So, I was just sitting around thinking… cause, hell, why not right? And the way we keep track of dates and time is pretty stupid isn’t it? Here are the seasons for instance:
Spring = March 21
Summer = June 21
Fall = September 23
Winter = December 21
How arbitrary is that? And you know I think you’d be hardpressed to find 10 people that actually know when each of the four seasons begins. The only one I know off the top of my head is the winter solstice, and that’s only because the Mayan calendar conspiracy nonsense. But hey, ending a calendar year at the winter solstice makes a lot more sense than a random 10 days after it.
Right, well, I went and did the math and here’s the result:
Basically what you need is to figure out the amount of days within each season and divide those equally into months, and you’ll have to account for a leap year somewhere in there too since the mean tropical year (solar days) is 365.2422 while the veneral equinox year is 365.2424 days and they don’t play nicely together.
The idea is that rather than starting the year in the middle of the winter in January, it would make more sense to start it at the beginning of Spring, and end in Winter. That’s how a year feels like it progresses, yes? It begins in Spring then reaches its conclusion in Winter. Further, the months themselves would line up with the seasons so that every 3 months starts the next season exactly on the start of the month rather than some arbitrary dates thrown in the middle of various months. To be technical, we would be lining our calendars up with the Earth’s two celestial Solstices and Equinoxes.
The only important thing is that the seasons from Spring to Winter should have the following days: 92, 94, 89, and 90/91. How you divide each of those up isn’t terribly important. In fact, to be perfectly honest you could even go so far as to eliminate the 12 month calendar all together and instead go for a 4 season calendar with the aforementioned days included respectively. “The 87th day of Spring,” “The 17th day of Fall,” and so forth. Personally, I think that makes a lot of sense too.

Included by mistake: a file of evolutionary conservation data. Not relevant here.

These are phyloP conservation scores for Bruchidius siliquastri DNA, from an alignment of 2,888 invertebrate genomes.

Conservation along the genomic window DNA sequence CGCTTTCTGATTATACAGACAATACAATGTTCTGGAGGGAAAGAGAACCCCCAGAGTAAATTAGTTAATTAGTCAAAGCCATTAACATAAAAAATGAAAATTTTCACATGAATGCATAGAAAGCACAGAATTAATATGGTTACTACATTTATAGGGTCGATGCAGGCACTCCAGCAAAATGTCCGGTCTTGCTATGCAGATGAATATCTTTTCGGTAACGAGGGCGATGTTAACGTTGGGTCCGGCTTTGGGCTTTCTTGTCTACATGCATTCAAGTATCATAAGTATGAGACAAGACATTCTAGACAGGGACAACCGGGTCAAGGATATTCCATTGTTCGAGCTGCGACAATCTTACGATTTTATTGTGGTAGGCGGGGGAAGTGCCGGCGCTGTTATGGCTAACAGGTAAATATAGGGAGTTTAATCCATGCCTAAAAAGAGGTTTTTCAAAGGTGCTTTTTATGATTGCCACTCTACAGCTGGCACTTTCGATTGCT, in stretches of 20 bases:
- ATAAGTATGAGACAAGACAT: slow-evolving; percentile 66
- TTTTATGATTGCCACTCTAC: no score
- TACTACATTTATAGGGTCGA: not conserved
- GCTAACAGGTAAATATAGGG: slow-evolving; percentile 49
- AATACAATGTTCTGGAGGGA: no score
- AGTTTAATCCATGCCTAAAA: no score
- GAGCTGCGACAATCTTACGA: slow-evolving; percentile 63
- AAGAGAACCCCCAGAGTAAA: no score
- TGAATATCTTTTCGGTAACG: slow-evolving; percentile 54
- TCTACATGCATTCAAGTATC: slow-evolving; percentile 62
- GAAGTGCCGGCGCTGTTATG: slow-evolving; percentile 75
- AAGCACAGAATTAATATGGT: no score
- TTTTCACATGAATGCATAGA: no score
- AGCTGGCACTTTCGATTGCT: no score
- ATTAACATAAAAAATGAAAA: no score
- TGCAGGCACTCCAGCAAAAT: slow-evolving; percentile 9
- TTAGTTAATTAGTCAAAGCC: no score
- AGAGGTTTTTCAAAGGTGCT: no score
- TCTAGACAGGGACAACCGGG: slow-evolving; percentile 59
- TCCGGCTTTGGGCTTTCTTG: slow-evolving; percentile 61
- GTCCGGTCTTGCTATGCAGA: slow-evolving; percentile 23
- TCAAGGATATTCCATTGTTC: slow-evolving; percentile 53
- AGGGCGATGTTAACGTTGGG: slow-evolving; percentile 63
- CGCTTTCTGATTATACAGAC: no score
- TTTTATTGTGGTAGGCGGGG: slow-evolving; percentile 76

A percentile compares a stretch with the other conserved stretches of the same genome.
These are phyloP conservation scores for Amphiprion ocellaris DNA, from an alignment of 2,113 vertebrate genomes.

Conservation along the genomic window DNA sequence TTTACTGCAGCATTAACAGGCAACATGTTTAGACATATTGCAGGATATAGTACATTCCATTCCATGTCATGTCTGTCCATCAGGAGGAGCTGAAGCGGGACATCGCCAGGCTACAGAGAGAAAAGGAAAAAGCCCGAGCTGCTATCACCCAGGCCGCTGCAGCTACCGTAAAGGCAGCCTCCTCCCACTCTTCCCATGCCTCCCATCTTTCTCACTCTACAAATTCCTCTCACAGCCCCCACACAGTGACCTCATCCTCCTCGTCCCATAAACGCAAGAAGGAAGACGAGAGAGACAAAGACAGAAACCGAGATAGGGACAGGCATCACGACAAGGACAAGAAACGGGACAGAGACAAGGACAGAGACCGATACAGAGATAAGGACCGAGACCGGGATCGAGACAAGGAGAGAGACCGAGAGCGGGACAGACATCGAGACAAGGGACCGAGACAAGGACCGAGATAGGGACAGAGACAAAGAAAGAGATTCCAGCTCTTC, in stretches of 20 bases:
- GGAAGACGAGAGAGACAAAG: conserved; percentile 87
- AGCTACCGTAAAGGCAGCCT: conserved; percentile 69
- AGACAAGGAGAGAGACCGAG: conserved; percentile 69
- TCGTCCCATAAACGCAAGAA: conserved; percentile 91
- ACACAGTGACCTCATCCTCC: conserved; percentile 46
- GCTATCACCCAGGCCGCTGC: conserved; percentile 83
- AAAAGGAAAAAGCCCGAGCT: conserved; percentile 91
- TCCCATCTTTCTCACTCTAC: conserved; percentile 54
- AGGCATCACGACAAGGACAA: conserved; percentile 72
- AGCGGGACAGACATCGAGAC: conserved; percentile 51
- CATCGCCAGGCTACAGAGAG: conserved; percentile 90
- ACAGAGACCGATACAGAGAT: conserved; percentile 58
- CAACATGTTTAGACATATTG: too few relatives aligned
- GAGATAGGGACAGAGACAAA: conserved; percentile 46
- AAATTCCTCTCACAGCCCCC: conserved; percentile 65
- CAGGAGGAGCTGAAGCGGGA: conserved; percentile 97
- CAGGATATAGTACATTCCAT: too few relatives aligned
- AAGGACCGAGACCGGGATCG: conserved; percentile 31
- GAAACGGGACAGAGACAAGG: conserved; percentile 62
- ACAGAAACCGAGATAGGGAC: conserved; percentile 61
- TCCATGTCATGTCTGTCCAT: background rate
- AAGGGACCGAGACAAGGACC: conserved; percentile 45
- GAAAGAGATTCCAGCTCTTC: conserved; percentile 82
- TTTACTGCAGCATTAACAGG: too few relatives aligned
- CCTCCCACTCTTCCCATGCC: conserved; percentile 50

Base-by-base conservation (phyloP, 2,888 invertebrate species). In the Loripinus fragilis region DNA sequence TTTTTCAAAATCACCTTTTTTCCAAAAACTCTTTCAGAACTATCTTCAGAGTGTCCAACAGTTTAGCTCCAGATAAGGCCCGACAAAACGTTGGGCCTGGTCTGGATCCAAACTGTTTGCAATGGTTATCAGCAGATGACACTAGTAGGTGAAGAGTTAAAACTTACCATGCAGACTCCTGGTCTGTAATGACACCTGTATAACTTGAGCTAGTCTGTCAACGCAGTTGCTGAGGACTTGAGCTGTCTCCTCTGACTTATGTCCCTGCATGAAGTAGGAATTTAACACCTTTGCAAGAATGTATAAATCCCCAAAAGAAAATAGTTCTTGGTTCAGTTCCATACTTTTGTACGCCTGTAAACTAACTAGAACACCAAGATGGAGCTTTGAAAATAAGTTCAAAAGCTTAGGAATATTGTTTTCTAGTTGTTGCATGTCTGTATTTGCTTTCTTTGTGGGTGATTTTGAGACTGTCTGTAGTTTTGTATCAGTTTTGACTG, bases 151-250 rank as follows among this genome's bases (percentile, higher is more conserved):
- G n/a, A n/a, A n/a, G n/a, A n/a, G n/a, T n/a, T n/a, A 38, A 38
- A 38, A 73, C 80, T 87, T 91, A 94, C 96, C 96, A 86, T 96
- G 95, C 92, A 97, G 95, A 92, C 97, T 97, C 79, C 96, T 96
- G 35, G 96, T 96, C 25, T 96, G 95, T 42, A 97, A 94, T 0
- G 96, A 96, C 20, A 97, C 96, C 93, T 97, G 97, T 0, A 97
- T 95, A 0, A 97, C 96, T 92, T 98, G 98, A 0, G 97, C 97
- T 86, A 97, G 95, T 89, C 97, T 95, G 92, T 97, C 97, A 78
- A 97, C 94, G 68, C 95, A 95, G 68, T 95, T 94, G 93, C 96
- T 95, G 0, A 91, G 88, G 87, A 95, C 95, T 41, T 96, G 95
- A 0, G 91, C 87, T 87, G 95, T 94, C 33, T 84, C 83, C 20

So now that we got the new months out of the way – which by the way, you could call whatever the heck you want, now we’re going to move on to the days themselves.
Let’s say you wake up and the sun’s just coming up. But you don’t know what season it is. Without looking anywhere, do you know what time it is? Probably not. The same could probably be said about the time that it gets dark. It’s just an arbitrary time when it happens, and it changes roughly by a few minutes daily throughout the month. By about 2 or 3 minutes a day or so, vaguely depending on the month and where you live. But 7AM in the Summer certainly doesn’t look like 7AM in the Winter. So let’s fix that.
What would be more obvious than dividing the day into two periods: Light, and Dark. Light begins when, well… when the light begins! And Dark? Yeah, that’s it. You’re already catching on – right when it starts to get dark.
So let’s go back to that scenario. With this type of time scheme, if you wake up and don’t know what season it is but you watch the sun come up then you know it’s 0:00 Light. Convenient, eh?
Time per regions differs more literally than is adjusted via our timezones, so we’ll need to make a few more timezones to get this right. And overall, we can’t adjust for the exact minute that the light comes up or goes down because that would just be a synchronization nightmare. So, we’ll have to round to the nearest accurate hour.
That brings us to DST corrections. We’d need some of those too. Every month would be most accurate, but every 2-3 months or so would likely suffice. It doesn’t really matter which one, just some form or another of daylight time correction would need to be in place to account for the minute discrepancies not accounted within the day measurements for ease of synchronization.
So what do you think? It’d be pretty cool, huh? We’d need to make some new clocks and calendars of course, but overall I think it’d make a lot more sense.